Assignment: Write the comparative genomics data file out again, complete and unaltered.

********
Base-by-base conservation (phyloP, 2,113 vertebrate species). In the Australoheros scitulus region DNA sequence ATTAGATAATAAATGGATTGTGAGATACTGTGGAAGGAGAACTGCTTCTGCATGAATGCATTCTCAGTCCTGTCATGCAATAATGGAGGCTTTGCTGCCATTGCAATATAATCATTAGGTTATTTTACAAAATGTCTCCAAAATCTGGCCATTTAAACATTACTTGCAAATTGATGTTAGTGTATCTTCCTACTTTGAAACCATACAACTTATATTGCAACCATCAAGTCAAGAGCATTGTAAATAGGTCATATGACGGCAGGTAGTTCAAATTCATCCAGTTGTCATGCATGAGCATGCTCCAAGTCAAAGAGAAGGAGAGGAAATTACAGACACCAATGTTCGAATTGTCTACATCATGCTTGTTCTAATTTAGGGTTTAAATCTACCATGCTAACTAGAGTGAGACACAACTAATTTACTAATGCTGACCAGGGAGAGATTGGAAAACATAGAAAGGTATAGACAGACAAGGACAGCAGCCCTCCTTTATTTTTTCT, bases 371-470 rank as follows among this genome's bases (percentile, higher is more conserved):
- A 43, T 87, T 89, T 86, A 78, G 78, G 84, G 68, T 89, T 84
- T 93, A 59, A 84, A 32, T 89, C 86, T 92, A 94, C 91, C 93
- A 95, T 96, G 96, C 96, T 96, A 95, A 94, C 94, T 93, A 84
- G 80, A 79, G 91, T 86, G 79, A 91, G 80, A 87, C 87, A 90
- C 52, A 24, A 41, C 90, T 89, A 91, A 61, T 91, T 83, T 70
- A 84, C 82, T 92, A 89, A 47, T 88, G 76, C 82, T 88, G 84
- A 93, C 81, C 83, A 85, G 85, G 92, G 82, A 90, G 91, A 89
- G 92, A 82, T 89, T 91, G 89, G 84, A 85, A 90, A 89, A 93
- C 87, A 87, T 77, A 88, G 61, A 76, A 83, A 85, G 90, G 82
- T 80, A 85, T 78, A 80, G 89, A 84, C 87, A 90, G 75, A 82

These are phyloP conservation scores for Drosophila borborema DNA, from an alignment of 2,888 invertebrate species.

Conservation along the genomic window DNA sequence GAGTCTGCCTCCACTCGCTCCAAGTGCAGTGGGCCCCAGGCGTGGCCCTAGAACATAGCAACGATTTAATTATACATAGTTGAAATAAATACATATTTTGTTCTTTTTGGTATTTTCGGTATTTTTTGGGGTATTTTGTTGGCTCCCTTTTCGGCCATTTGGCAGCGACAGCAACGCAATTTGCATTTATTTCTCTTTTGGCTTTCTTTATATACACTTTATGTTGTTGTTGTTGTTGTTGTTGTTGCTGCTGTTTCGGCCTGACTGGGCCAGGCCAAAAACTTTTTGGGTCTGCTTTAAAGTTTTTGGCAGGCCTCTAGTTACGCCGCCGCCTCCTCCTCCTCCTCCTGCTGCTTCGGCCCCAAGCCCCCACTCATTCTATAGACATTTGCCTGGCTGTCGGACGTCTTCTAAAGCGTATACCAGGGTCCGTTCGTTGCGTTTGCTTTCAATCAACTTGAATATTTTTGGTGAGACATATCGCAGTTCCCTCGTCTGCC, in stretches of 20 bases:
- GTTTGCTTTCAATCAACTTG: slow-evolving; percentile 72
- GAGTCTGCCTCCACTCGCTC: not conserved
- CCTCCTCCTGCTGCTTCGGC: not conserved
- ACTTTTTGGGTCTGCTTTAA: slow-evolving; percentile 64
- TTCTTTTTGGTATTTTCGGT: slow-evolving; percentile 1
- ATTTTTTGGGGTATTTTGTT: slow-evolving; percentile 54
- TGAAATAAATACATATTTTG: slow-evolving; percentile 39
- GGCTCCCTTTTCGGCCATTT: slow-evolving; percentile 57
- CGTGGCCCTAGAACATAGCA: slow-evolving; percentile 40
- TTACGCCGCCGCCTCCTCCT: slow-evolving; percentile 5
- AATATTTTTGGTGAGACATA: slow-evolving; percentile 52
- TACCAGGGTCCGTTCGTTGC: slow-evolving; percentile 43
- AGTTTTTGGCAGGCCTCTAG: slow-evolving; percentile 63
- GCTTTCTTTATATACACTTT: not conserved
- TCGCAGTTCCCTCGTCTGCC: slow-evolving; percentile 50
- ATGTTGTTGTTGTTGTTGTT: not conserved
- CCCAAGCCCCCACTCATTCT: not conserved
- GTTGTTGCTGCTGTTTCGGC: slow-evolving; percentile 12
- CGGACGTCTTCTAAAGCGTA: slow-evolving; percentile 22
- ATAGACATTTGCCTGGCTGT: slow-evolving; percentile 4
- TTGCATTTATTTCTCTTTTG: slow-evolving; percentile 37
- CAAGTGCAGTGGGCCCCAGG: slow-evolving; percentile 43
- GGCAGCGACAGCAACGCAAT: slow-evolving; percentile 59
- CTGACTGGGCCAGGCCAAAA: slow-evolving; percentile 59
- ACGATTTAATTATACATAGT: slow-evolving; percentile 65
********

Base-by-base conservation (phyloP, 2,113 vertebrate species). In the Australoheros scitulus region DNA sequence ATTAGATAATAAATGGATTGTGAGATACTGTGGAAGGAGAACTGCTTCTGCATGAATGCATTCTCAGTCCTGTCATGCAATAATGGAGGCTTTGCTGCCATTGCAATATAATCATTAGGTTATTTTACAAAATGTCTCCAAAATCTGGCCATTTAAACATTACTTGCAAATTGATGTTAGTGTATCTTCCTACTTTGAAACCATACAACTTATATTGCAACCATCAAGTCAAGAGCATTGTAAATAGGTCATATGACGGCAGGTAGTTCAAATTCATCCAGTTGTCATGCATGAGCATGCTCCAAGTCAAAGAGAAGGAGAGGAAATTACAGACACCAATGTTCGAATTGTCTACATCATGCTTGTTCTAATTTAGGGTTTAAATCTACCATGCTAACTAGAGTGAGACACAACTAATTTACTAATGCTGACCAGGGAGAGATTGGAAAACATAGAAAGGTATAGACAGACAAGGACAGCAGCCCTCCTTTATTTTTTCT, bases 371-470 rank as follows among this genome's bases (percentile, higher is more conserved):
- A 43, T 87, T 89, T 86, A 78, G 78, G 84, G 68, T 89, T 84
- T 93, A 59, A 84, A 32, T 89, C 86, T 92, A 94, C 91, C 93
- A 95, T 96, G 96, C 96, T 96, A 95, A 94, C 94, T 93, A 84
- G 80, A 79, G 91, T 86, G 79, A 91, G 80, A 87, C 87, A 90
- C 52, A 24, A 41, C 90, T 89, A 91, A 61, T 91, T 83, T 70
- A 84, C 82, T 92, A 89, A 47, T 88, G 76, C 82, T 88, G 84
- A 93, C 81, C 83, A 85, G 85, G 92, G 82, A 90, G 91, A 89
- G 92, A 82, T 89, T 91, G 89, G 84, A 85, A 90, A 89, A 93
- C 87, A 87, T 77, A 88, G 61, A 76, A 83, A 85, G 90, G 82
- T 80, A 85, T 78, A 80, G 89, A 84, C 87, A 90, G 75, A 82

These are phyloP conservation scores for Drosophila borborema DNA, from an alignment of 2,888 invertebrate species.

Conservation along the genomic window DNA sequence GAGTCTGCCTCCACTCGCTCCAAGTGCAGTGGGCCCCAGGCGTGGCCCTAGAACATAGCAACGATTTAATTATACATAGTTGAAATAAATACATATTTTGTTCTTTTTGGTATTTTCGGTATTTTTTGGGGTATTTTGTTGGCTCCCTTTTCGGCCATTTGGCAGCGACAGCAACGCAATTTGCATTTATTTCTCTTTTGGCTTTCTTTATATACACTTTATGTTGTTGTTGTTGTTGTTGTTGTTGCTGCTGTTTCGGCCTGACTGGGCCAGGCCAAAAACTTTTTGGGTCTGCTTTAAAGTTTTTGGCAGGCCTCTAGTTACGCCGCCGCCTCCTCCTCCTCCTCCTGCTGCTTCGGCCCCAAGCCCCCACTCATTCTATAGACATTTGCCTGGCTGTCGGACGTCTTCTAAAGCGTATACCAGGGTCCGTTCGTTGCGTTTGCTTTCAATCAACTTGAATATTTTTGGTGAGACATATCGCAGTTCCCTCGTCTGCC, in stretches of 20 bases:
- GTTTGCTTTCAATCAACTTG: slow-evolving; percentile 72
- GAGTCTGCCTCCACTCGCTC: not conserved
- CCTCCTCCTGCTGCTTCGGC: not conserved
- ACTTTTTGGGTCTGCTTTAA: slow-evolving; percentile 64
- TTCTTTTTGGTATTTTCGGT: slow-evolving; percentile 1
- ATTTTTTGGGGTATTTTGTT: slow-evolving; percentile 54
- TGAAATAAATACATATTTTG: slow-evolving; percentile 39
- GGCTCCCTTTTCGGCCATTT: slow-evolving; percentile 57
- CGTGGCCCTAGAACATAGCA: slow-evolving; percentile 40
- TTACGCCGCCGCCTCCTCCT: slow-evolving; percentile 5
- AATATTTTTGGTGAGACATA: slow-evolving; percentile 52
- TACCAGGGTCCGTTCGTTGC: slow-evolving; percentile 43
- AGTTTTTGGCAGGCCTCTAG: slow-evolving; percentile 63
- GCTTTCTTTATATACACTTT: not conserved
- TCGCAGTTCCCTCGTCTGCC: slow-evolving; percentile 50
- ATGTTGTTGTTGTTGTTGTT: not conserved
- CCCAAGCCCCCACTCATTCT: not conserved
- GTTGTTGCTGCTGTTTCGGC: slow-evolving; percentile 12
- CGGACGTCTTCTAAAGCGTA: slow-evolving; percentile 22
- ATAGACATTTGCCTGGCTGT: slow-evolving; percentile 4
- TTGCATTTATTTCTCTTTTG: slow-evolving; percentile 37
- CAAGTGCAGTGGGCCCCAGG: slow-evolving; percentile 43
- GGCAGCGACAGCAACGCAAT: slow-evolving; percentile 59
- CTGACTGGGCCAGGCCAAAA: slow-evolving; percentile 59
- ACGATTTAATTATACATAGT: slow-evolving; percentile 65